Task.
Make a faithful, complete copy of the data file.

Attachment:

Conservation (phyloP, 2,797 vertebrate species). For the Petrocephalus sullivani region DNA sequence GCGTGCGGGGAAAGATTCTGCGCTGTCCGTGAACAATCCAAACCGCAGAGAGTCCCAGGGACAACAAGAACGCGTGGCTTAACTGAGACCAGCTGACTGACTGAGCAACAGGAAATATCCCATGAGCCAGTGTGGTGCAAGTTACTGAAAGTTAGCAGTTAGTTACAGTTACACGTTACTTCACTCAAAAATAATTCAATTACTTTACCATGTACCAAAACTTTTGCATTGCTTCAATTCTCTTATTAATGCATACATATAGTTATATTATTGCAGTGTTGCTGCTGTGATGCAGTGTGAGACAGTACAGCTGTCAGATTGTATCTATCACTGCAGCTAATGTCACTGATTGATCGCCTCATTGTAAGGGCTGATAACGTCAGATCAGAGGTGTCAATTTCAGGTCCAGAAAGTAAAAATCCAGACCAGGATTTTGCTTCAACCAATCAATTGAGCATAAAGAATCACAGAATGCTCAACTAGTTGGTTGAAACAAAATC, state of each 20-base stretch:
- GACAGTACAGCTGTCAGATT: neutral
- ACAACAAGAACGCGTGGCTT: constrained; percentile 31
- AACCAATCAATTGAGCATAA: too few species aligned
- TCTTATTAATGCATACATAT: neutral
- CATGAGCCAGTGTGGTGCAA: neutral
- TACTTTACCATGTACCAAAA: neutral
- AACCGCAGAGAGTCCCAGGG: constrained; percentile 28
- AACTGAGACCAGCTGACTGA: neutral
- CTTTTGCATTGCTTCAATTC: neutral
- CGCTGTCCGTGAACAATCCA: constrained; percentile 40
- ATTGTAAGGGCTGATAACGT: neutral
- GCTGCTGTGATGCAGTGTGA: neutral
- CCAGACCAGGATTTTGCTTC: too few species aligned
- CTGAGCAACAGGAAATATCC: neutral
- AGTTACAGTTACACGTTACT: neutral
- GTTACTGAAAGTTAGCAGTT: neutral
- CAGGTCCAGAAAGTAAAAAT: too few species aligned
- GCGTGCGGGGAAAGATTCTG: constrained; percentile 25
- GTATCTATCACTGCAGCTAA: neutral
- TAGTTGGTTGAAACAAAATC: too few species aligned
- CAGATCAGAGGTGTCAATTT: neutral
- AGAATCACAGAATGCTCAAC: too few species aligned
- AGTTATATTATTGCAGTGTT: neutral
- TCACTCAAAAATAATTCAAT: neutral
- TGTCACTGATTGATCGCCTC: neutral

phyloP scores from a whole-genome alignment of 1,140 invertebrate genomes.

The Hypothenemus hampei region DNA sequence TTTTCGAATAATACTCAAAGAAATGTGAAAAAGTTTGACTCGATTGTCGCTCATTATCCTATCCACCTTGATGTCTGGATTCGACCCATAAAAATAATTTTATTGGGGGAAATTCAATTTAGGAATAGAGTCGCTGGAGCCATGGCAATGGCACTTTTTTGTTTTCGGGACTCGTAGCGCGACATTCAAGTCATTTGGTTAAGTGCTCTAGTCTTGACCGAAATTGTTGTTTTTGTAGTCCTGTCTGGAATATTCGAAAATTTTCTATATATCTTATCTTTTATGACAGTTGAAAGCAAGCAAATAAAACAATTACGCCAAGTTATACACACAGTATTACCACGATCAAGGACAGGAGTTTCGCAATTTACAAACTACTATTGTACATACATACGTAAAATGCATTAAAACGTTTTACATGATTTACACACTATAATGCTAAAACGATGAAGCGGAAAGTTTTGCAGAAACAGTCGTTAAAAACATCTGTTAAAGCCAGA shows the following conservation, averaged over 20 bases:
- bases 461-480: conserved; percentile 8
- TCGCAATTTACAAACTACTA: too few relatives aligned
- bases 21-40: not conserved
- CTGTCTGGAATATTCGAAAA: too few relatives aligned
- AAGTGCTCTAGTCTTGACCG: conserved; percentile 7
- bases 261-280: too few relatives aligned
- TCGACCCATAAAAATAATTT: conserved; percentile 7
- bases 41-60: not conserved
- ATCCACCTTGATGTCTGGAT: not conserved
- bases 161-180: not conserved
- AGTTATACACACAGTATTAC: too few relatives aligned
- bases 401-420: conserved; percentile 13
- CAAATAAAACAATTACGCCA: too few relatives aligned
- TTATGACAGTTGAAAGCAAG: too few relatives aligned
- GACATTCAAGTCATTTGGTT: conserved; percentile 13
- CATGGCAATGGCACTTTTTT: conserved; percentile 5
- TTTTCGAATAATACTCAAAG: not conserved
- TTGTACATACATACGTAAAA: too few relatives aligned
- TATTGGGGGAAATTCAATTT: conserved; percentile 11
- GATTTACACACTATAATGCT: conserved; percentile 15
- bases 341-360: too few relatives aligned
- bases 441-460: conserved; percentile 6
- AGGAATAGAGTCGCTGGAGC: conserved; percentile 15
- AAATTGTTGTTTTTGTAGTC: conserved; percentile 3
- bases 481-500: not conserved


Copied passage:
Conservation (phyloP, 2,797 vertebrate species). For the Petrocephalus sullivani region DNA sequence GCGTGCGGGGAAAGATTCTGCGCTGTCCGTGAACAATCCAAACCGCAGAGAGTCCCAGGGACAACAAGAACGCGTGGCTTAACTGAGACCAGCTGACTGACTGAGCAACAGGAAATATCCCATGAGCCAGTGTGGTGCAAGTTACTGAAAGTTAGCAGTTAGTTACAGTTACACGTTACTTCACTCAAAAATAATTCAATTACTTTACCATGTACCAAAACTTTTGCATTGCTTCAATTCTCTTATTAATGCATACATATAGTTATATTATTGCAGTGTTGCTGCTGTGATGCAGTGTGAGACAGTACAGCTGTCAGATTGTATCTATCACTGCAGCTAATGTCACTGATTGATCGCCTCATTGTAAGGGCTGATAACGTCAGATCAGAGGTGTCAATTTCAGGTCCAGAAAGTAAAAATCCAGACCAGGATTTTGCTTCAACCAATCAATTGAGCATAAAGAATCACAGAATGCTCAACTAGTTGGTTGAAACAAAATC, state of each 20-base stretch:
- GACAGTACAGCTGTCAGATT: neutral
- ACAACAAGAACGCGTGGCTT: constrained; percentile 31
- AACCAATCAATTGAGCATAA: too few species aligned
- TCTTATTAATGCATACATAT: neutral
- CATGAGCCAGTGTGGTGCAA: neutral
- TACTTTACCATGTACCAAAA: neutral
- AACCGCAGAGAGTCCCAGGG: constrained; percentile 28
- AACTGAGACCAGCTGACTGA: neutral
- CTTTTGCATTGCTTCAATTC: neutral
- CGCTGTCCGTGAACAATCCA: constrained; percentile 40
- ATTGTAAGGGCTGATAACGT: neutral
- GCTGCTGTGATGCAGTGTGA: neutral
- CCAGACCAGGATTTTGCTTC: too few species aligned
- CTGAGCAACAGGAAATATCC: neutral
- AGTTACAGTTACACGTTACT: neutral
- GTTACTGAAAGTTAGCAGTT: neutral
- CAGGTCCAGAAAGTAAAAAT: too few species aligned
- GCGTGCGGGGAAAGATTCTG: constrained; percentile 25
- GTATCTATCACTGCAGCTAA: neutral
- TAGTTGGTTGAAACAAAATC: too few species aligned
- CAGATCAGAGGTGTCAATTT: neutral
- AGAATCACAGAATGCTCAAC: too few species aligned
- AGTTATATTATTGCAGTGTT: neutral
- TCACTCAAAAATAATTCAAT: neutral
- TGTCACTGATTGATCGCCTC: neutral

phyloP scores from a whole-genome alignment of 1,140 invertebrate genomes.

The Hypothenemus hampei region DNA sequence TTTTCGAATAATACTCAAAGAAATGTGAAAAAGTTTGACTCGATTGTCGCTCATTATCCTATCCACCTTGATGTCTGGATTCGACCCATAAAAATAATTTTATTGGGGGAAATTCAATTTAGGAATAGAGTCGCTGGAGCCATGGCAATGGCACTTTTTTGTTTTCGGGACTCGTAGCGCGACATTCAAGTCATTTGGTTAAGTGCTCTAGTCTTGACCGAAATTGTTGTTTTTGTAGTCCTGTCTGGAATATTCGAAAATTTTCTATATATCTTATCTTTTATGACAGTTGAAAGCAAGCAAATAAAACAATTACGCCAAGTTATACACACAGTATTACCACGATCAAGGACAGGAGTTTCGCAATTTACAAACTACTATTGTACATACATACGTAAAATGCATTAAAACGTTTTACATGATTTACACACTATAATGCTAAAACGATGAAGCGGAAAGTTTTGCAGAAACAGTCGTTAAAAACATCTGTTAAAGCCAGA shows the following conservation, averaged over 20 bases:
- bases 461-480: conserved; percentile 8
- TCGCAATTTACAAACTACTA: too few relatives aligned
- bases 21-40: not conserved
- CTGTCTGGAATATTCGAAAA: too few relatives aligned
- AAGTGCTCTAGTCTTGACCG: conserved; percentile 7
- bases 261-280: too few relatives aligned
- TCGACCCATAAAAATAATTT: conserved; percentile 7
- bases 41-60: not conserved
- ATCCACCTTGATGTCTGGAT: not conserved
- bases 161-180: not conserved
- AGTTATACACACAGTATTAC: too few relatives aligned
- bases 401-420: conserved; percentile 13
- CAAATAAAACAATTACGCCA: too few relatives aligned
- TTATGACAGTTGAAAGCAAG: too few relatives aligned
- GACATTCAAGTCATTTGGTT: conserved; percentile 13
- CATGGCAATGGCACTTTTTT: conserved; percentile 5
- TTTTCGAATAATACTCAAAG: not conserved
- TTGTACATACATACGTAAAA: too few relatives aligned
- TATTGGGGGAAATTCAATTT: conserved; percentile 11
- GATTTACACACTATAATGCT: conserved; percentile 15
- bases 341-360: too few relatives aligned
- bases 441-460: conserved; percentile 6
- AGGAATAGAGTCGCTGGAGC: conserved; percentile 15
- AAATTGTTGTTTTTGTAGTC: conserved; percentile 3
- bases 481-500: not conserved